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I'll Drink to That! #329: Ricardo Freitas
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Of the hundreds of families who’ve produced and shipped Madeira over the past two centuries, only four remain: Blandy, Borges, D’Oliveira and Barbeito. The first three of these are proud survivors from the nineteenth century—their legacy insured by having stockpiled old vintages during the Phylloxera epidemic of the the 1870s. The Barbeitos, on the other hand, entered the business much later, in 1946. Yet, their accomplishment is nearly as great, given not only the number of firms that have since vanished, but the fact that they entered the business during a particularly dark time for Madeira.During World War II, production and sales had ground to a virtual halt. The U.S. market disappeared because of a government ban on poorly made Portuguese glass bottles. And for six years, marauding U-boats made it nearly impossible to ship wine to Madeira’s most important market, the United Kingdom.
As a result, far more companies were leaving the business than were joining. But Mario Barbeito had faith in the future. He also believed-just as Charles Blandy, H.M. Borges and João d’Oliveira had done decades earlier—that the value of great Madeira could only go up as it became older and production of young vintages declined. And so, a former accountant for Borges, Mario Barbeito went around the island buying substantial stocks of priceless old vintages from important families. These purchases were from some of Madeira's greatest wines, from the island's most important growing areas, including Cama do Lobos, Sao Martinho, Campanario, Canico and Ribera Brava.
At the time Barbeito acquired them, these wines were virtually all still in cask, a traditional practice in Madeira, where 50 to 100 years or more in wood is mandatory for great wines. The long, slow oxidative process in cask adds to the wine's complexity. The evaporation in barrel concentrates the flavor and extract.
It was left to his daughter Manuela—when she gradually took over the business from him in the 1970s—to begin selling her father's priceless old vintages. Thanks to her efforts, now-famous Barbeito wines like 1795 Terrantez, 1834 and 1875 Malvasia, and 1863 Bual began to make regular appearances at auction in London. This built a lasting reputation for the Barbeito name among Madeira collectors.
In the early 1990s, Manuela Barbeito began to turn over the reins of the company to her son Ricardo Freitas. Armed with a history degree from the University of Lisbon, Ricardo not only brought a deep respect for Madeira's classical roots, he also brought new energy and new ideas to the company. One of these ideas was to restore the role that Madeira once had as a companion to food. Ricardo also joined with The Rare Wine Co. to create our pioneering Historic Series Madeiras, which have pumped enormous new vitality into the once-vibrant American market for Madeira.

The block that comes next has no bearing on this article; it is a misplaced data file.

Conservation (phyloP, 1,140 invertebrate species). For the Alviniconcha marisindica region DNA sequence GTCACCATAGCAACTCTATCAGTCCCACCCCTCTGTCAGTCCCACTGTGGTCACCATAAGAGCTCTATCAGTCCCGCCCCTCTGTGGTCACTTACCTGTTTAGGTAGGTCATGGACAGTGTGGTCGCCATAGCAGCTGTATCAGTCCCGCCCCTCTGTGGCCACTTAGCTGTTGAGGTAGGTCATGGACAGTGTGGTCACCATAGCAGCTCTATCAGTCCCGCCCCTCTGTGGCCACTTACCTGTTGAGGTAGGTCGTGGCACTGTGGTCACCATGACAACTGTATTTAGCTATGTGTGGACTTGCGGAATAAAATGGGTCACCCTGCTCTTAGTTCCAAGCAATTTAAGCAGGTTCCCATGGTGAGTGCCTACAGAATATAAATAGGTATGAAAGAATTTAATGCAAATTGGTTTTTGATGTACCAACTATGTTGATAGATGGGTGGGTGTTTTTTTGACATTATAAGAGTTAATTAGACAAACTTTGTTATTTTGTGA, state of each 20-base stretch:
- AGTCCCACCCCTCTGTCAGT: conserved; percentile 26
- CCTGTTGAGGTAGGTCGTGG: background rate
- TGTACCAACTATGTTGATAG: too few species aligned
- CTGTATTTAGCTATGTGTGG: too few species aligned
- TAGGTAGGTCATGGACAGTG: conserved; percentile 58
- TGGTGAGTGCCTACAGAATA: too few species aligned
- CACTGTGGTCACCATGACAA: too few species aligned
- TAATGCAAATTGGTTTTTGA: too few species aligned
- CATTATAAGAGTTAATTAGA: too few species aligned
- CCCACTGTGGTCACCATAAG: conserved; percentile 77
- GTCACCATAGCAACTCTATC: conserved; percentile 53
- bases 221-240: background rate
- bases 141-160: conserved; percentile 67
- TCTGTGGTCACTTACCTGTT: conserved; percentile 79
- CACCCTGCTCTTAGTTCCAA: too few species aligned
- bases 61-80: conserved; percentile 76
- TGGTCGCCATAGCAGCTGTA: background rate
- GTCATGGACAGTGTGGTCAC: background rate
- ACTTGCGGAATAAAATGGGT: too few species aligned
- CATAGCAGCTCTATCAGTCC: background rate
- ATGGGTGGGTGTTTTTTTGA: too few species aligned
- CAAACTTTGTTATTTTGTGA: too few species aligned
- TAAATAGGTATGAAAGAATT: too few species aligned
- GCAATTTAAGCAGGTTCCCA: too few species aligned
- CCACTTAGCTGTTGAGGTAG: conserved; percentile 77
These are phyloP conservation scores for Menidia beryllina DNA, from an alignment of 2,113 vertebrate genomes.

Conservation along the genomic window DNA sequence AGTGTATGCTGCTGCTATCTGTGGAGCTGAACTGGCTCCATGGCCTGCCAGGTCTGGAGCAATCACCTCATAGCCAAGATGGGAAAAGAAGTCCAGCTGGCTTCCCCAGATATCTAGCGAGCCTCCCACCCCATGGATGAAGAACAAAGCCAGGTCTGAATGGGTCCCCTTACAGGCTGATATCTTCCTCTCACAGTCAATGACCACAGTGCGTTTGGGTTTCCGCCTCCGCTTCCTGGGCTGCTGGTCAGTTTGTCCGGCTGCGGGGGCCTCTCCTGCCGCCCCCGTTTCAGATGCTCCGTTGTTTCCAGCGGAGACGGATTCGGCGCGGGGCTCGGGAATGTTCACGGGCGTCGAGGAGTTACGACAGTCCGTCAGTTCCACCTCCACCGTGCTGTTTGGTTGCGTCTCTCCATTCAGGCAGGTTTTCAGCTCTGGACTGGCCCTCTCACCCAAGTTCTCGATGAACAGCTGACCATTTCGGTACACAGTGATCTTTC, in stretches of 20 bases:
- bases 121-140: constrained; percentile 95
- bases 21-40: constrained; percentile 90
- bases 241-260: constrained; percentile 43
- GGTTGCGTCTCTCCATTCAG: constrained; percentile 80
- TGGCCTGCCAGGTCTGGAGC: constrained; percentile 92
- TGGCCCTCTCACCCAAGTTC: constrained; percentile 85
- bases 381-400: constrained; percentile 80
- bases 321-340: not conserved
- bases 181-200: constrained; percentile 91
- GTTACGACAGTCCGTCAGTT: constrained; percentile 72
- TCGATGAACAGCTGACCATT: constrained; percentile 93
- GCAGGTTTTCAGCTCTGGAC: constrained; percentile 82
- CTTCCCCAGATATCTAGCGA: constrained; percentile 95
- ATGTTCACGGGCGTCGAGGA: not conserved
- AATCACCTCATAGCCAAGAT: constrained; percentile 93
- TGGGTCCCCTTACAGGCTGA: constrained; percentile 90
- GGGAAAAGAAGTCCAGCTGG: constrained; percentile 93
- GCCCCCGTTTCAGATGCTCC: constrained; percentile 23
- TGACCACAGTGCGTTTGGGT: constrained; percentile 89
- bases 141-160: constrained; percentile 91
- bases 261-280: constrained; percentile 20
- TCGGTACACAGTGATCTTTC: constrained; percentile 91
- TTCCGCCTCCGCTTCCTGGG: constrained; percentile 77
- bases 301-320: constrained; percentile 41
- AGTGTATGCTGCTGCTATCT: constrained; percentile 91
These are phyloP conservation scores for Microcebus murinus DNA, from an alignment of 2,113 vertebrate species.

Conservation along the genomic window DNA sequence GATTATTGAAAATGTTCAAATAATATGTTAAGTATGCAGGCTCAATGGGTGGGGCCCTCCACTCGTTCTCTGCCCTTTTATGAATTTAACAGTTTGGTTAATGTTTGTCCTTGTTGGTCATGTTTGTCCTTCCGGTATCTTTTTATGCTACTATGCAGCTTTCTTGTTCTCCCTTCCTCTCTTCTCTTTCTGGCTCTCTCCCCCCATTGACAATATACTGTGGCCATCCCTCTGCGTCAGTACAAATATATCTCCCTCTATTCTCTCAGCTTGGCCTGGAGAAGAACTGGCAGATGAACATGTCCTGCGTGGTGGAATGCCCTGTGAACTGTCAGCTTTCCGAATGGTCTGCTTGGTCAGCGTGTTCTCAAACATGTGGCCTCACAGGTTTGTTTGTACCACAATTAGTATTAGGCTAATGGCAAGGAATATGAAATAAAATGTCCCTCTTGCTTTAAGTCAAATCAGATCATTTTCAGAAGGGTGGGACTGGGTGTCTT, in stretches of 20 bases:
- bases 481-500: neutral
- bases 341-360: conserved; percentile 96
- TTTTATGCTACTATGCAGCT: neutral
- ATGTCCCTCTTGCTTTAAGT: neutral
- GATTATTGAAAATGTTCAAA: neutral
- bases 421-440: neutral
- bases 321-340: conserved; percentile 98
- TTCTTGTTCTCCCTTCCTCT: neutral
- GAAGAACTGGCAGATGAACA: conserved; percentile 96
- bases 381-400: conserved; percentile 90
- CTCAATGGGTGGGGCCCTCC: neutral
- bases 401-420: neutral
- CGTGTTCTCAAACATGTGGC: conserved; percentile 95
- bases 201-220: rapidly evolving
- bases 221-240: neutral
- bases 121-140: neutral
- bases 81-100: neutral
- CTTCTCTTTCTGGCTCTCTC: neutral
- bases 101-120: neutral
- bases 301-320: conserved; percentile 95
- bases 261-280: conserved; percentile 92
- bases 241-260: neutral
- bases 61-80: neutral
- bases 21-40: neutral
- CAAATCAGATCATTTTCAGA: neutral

Ricardo is continuing his grandfather's and mother’s legacy of sourcing great old wines, and preserving them for future generations. But he is also creating his own legacy: a series of Madeiras he calls his "Signature" wines. These handcrafted wines combine the best elements of Madeira’s classical tradition with Ricardo’s own quest for purity and vineyard and varietal expression. Made in tiny lots, their astonishingly graceful style has prompted British wine critic Jancis Robinson to call Barbeito the “Lafite of Madeira.”
Wine Advocate 2020
"Many consider Barbeito the preeminent contemporary exponent of Madeira, and that view will meet with no dissent from me. Whether it's harvesting comparatively early in pursuit of acidity, making wines in a less oxidative style, eschewing the addition of caramel or reviving the Bastardo grape, Ricardo Freitas's work at Barbeito ranks him as one of the island's most dynamic forces."
Wine Advocate 2012
"I have authored several in-depth articles on Madeira, and those familiar with them will be aware of my views on Vinhos Barbeito. I previously described winemaker Ricardo Freitas as a “game changer” and I still espouse that opinion. If Madeira can be accused of being hidebound by tradition with outmoded techniques, then Ricardo is the man with the passion, ideas, the talent and let us not forget, the finance, to shake up a once somnolent industry content to ply its trade to tourists. What he achieves is a level of precision and delineation that is second to none, a lucidity of aromas and flavors that can be intoxicating. One fundamental tenet is Ricardo’s refusal to add caramel that is habitually used in order to deepen color and make the wines sweeter. He firmly believes that this practice has no place in fine Madeira, and I am inclined to agree. Meeting Ricardo, you can tell that he is a man obsessed with his wines, obsessively figuring out how to blend and when to bottle..."